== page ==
[highlight]Leia em Português[/highlight]
Kyoto has an infinity of temples, pavilions, gardens, palaces and thermae. It is best to get organized and make a “to do list” about what you would like to see. Reminder: Kyoto is quite big and it takes time to go from one place to another, and most attractions close around 5pm.
THE TEMPLE OF THE GOLDEN PAVILION (KINKAKU-JI) – It is the main touristic place. It dates to the 14th century and was dedicated to the memory of Shogun Ashikaga Yoshimitsu. The original temple burned down in 1950, the current one is a replica. It is not famous just because the top two floors are covered with gold leaf, but also because we have the impression it floats on water.
TEMPLE OF THE SILVER PAVILION (GINKAKU-JI) – A bit less famous than the Golden Pavilion, even because it started being built in the 15th century by Shogun Ashikaga Yoshimasa and was never finished. It was supposed to have silver-foil overlay, but that never happened either. The most beautiful thing is its zen garden, with moss and stones. From the surrounding path you can have quite a good view of the place.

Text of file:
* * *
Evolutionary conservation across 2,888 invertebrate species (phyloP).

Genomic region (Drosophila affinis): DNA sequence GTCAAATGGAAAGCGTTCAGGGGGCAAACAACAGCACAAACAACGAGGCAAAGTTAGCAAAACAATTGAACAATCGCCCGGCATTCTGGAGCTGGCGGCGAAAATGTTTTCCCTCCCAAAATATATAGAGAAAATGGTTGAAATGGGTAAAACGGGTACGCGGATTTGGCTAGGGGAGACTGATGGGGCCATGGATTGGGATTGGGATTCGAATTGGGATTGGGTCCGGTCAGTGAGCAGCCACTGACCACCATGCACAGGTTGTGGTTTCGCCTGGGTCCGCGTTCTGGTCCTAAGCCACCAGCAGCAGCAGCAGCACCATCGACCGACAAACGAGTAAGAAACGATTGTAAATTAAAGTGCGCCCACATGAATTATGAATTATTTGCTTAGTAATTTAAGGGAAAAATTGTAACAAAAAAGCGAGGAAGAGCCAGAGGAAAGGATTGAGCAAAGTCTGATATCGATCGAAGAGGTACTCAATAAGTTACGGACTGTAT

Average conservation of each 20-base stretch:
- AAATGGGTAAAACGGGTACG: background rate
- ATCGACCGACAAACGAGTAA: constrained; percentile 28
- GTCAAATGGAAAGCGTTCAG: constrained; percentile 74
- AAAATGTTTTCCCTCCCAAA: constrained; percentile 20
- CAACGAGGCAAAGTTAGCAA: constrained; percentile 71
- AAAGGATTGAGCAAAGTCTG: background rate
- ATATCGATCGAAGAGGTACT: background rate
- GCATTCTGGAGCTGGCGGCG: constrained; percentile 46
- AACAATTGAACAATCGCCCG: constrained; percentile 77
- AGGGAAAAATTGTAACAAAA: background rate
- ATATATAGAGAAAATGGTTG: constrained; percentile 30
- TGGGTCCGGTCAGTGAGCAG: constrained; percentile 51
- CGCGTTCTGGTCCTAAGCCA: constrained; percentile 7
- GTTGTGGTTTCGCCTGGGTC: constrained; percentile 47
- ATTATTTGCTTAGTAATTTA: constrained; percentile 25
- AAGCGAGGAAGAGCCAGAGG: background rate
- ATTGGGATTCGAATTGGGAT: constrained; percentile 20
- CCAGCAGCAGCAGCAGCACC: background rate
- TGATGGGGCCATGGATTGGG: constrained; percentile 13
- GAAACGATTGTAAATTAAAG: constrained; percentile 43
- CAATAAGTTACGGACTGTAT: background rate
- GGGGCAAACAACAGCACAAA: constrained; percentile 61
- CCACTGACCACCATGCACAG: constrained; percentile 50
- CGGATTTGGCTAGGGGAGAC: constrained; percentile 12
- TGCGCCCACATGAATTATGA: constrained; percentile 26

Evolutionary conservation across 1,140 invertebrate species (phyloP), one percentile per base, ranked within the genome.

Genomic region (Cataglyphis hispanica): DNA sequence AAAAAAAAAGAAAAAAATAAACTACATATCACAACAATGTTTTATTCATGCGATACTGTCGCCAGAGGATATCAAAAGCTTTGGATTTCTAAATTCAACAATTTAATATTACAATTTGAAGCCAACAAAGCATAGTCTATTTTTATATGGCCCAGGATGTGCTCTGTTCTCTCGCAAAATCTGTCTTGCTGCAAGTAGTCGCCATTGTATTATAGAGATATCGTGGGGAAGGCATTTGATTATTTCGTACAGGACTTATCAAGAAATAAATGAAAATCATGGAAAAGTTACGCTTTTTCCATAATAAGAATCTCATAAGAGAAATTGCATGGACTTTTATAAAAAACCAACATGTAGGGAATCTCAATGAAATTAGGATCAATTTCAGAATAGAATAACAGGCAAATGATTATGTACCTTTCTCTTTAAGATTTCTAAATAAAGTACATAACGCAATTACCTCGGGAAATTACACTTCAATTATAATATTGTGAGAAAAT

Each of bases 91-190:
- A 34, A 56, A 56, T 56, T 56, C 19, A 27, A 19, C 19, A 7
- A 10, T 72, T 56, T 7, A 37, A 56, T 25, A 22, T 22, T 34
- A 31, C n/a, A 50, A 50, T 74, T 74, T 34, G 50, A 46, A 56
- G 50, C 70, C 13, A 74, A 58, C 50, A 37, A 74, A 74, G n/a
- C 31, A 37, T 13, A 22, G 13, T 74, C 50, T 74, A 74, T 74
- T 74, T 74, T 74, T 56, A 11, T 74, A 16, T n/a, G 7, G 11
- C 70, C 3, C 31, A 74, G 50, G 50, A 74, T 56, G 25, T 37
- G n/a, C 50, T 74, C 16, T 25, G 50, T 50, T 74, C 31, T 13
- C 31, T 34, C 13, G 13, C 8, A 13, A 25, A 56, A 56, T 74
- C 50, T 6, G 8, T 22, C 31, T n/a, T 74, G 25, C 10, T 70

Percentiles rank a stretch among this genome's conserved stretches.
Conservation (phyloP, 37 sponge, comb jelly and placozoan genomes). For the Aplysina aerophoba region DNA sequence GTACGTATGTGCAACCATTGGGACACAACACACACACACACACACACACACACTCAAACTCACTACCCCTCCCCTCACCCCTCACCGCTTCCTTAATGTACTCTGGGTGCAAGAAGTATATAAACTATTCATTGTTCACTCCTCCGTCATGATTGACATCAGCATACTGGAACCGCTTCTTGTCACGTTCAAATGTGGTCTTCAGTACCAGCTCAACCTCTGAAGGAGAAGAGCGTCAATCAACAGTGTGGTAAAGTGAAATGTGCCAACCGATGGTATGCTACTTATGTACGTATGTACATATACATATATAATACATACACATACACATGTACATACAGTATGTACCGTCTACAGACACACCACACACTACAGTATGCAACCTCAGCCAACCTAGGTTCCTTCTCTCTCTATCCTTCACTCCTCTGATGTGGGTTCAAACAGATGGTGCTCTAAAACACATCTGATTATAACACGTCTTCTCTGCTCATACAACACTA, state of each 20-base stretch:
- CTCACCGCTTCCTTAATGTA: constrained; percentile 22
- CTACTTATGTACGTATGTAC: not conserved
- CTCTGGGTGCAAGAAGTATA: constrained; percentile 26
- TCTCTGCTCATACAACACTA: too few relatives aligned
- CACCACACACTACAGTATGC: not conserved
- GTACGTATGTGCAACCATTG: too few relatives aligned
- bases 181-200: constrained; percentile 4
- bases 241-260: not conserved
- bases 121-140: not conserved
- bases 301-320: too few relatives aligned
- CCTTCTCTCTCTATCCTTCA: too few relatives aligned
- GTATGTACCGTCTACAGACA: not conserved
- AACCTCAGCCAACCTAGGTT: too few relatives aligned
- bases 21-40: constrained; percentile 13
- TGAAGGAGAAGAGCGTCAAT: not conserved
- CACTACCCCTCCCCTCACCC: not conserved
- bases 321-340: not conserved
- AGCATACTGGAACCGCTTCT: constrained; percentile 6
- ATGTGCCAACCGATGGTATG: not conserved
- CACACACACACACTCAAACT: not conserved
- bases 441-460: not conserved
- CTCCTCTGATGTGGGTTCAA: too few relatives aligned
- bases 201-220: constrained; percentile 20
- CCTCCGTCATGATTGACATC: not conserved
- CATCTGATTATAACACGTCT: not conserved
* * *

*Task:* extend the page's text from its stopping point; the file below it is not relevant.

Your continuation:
TÔ-JI BUDDHIST TEMPLE – This one is well-known for its five-storey pagoda (55m high), the tallest and most famous wooden tower in Japan. It is pretty near the train station, it is worth the visit.
RYÔAN-JI – The most perfect zen garden ever (according to the brochure we got there). Made of raked gravel and fifteen moss-covered boulders, it was designed in 1455 and evokes the sea waves around 15 islands (represented by the boulders). However, the islands cannot be seen at once; you need to look at different angles to know them all (a metaphor about how complex truth is). The paintings on the fusumas are very unique, a “must see”.
NIJÔ-JO (SHOGUN PALACE) – It is the house/fortress of Tokugawa Shoguns (warlords from the 1600). Spectacular construction, there are sliding doors (shojis) in the rooms and rich paintings on the walls. The garden is breathtaking.
THERMAE (ONSEN) – Thermae baths are part of the Japanese ancient culture and are still popular nowadays (quite a compulsory activity among the Japanese I met). The most famous thermaes are in Tokyo and Kyoto, and many hotels offer this service.
THE DISTRICT OF GION – Home to many geishas and tea houses. If you are willing to be part of it, you should schedule in advance. On the main street, there are all kinds of stores, even though the entrance makes them all look alike.
Translated by Lúcia Maciel
Contact: [email protected]
© All rights reserved. Pictures and report 100% originals.